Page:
In this post-vaccine moment, diners are craving something more layered, more nuanced than the pale pinks and blond woods that dominated pre-pandemic. We want a sense of history, but instead of the pure nostalgia of the aging MAGA crowds, young diners recognize that the past was only great for a privileged few. What diners are responding to is history with a twist — maybe even a sense of humor. Fulk points out that his designs, and indeed other nostalgic-seeming spaces, are not pure historical recreations of, say, Acapulco’s Los Flamingos hotel in its midcentury zenith. Instead, Fulk says, “They feel evocative of another time or place, even if that place didn’t ever really exist. I don’t know what Miami in the 1950s was like, but I can imagine what it might’ve felt like to be there in its heyday — a glamorous time when my parents might have danced to a big band on their honeymoon. You take that feeling and create something that’s utterly modern and unlike anywhere else.”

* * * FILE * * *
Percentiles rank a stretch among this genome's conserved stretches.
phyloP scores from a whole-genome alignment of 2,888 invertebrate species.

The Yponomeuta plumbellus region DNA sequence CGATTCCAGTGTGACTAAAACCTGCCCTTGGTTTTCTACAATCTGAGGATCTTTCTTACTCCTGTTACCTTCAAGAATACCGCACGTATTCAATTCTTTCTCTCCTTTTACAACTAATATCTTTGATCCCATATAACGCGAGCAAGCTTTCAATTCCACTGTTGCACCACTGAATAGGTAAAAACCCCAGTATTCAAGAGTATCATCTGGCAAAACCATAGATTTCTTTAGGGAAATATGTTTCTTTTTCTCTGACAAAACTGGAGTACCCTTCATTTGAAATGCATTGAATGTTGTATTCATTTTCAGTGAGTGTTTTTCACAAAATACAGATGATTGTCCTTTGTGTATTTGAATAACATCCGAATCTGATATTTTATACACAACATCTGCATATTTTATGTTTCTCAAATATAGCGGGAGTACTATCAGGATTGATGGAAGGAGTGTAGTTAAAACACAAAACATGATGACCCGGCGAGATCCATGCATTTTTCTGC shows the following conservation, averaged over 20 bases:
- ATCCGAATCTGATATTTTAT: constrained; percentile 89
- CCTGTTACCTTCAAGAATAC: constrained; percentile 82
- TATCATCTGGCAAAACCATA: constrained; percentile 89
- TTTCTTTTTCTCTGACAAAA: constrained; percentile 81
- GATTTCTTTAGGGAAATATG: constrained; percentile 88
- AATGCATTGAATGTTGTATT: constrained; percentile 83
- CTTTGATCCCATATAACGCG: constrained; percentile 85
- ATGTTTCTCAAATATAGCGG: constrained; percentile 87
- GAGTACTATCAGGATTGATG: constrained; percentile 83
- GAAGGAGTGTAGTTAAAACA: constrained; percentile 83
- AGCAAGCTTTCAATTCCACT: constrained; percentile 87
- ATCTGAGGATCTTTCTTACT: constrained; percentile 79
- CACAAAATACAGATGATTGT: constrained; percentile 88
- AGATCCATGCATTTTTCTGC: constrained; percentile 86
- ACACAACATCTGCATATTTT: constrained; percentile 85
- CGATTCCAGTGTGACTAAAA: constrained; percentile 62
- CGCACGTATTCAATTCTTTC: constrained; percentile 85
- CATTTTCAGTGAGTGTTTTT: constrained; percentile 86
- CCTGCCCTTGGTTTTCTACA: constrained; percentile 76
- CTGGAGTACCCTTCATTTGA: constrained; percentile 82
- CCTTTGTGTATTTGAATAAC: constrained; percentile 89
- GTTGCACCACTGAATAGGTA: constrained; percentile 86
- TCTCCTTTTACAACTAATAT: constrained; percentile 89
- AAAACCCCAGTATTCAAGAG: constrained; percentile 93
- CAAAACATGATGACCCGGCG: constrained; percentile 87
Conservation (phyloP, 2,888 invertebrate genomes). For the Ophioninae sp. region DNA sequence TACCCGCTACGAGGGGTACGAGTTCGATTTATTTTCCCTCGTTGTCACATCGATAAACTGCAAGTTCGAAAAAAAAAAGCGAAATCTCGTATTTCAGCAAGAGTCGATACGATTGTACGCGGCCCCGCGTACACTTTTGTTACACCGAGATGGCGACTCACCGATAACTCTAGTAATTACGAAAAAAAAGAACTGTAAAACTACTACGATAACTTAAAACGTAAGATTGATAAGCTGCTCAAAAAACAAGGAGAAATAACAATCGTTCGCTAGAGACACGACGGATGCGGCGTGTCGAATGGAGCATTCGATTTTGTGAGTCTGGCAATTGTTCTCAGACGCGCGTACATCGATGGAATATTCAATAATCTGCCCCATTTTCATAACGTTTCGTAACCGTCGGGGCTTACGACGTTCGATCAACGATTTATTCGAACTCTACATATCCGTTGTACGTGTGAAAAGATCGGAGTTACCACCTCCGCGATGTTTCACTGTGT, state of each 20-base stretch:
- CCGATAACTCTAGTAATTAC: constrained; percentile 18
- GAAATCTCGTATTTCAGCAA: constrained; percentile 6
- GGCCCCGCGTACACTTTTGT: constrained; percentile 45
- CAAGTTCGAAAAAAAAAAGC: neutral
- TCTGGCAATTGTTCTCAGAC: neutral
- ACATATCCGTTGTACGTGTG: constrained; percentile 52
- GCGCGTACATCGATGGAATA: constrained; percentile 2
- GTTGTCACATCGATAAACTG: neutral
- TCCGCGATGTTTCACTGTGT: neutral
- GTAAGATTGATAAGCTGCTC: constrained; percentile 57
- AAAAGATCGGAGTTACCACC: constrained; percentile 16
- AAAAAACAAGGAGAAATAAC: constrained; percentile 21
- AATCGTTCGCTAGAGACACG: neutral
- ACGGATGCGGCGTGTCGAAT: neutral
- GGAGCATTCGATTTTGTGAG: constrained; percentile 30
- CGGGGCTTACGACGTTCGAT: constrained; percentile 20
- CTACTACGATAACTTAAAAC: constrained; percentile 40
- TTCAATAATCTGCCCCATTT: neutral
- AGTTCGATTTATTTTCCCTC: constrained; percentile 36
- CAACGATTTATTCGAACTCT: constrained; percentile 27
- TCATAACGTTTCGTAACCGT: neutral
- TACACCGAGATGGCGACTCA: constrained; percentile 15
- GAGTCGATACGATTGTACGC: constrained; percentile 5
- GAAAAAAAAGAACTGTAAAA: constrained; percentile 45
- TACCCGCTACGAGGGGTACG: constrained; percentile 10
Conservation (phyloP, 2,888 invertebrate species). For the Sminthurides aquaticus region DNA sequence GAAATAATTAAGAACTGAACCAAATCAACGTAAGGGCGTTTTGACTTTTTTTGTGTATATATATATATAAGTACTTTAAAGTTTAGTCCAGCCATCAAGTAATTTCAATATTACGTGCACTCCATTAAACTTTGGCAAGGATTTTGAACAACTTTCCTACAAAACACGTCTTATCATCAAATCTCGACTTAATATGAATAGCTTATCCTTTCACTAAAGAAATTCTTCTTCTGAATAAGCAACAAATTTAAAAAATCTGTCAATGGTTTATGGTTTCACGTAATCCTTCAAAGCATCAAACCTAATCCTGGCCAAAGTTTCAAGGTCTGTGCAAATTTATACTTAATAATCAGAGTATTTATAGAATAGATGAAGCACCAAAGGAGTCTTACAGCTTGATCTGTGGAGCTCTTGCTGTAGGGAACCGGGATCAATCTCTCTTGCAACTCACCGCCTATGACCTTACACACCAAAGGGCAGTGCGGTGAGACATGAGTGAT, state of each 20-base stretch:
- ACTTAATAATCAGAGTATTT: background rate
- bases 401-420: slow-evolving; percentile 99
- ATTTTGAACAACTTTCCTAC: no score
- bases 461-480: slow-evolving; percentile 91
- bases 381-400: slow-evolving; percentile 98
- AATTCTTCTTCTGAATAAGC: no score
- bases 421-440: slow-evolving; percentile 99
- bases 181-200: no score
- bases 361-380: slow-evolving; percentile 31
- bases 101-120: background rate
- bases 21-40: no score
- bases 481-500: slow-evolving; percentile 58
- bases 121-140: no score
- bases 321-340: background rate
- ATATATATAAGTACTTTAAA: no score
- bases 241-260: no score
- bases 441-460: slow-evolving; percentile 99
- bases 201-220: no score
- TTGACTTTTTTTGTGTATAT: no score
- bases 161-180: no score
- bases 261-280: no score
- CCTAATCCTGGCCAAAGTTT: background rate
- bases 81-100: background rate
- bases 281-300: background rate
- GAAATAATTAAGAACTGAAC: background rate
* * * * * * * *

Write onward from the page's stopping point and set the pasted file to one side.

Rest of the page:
That harkening-back-while-looking-forward is seen in the Panorama Room, designed by Parts and Labor Design, in the Graduate hotel on Roosevelt Island in New York City. Marc Rose and Med Abrous, the restaurateurs behind the project, told Vogue the design for the new 18th-floor restaurant was inspired by the Futurism of the early 20th century. “Because we felt we were doing something unprecedented in NYC, we decided to really embrace the future,” says Rose. The chrome and glass call back to Futurism’s obsession with the speed and motion of the Machine Age, and the velvet booths are vaguely retro. But the overall effect of the space feels like something from the not-too-distant future.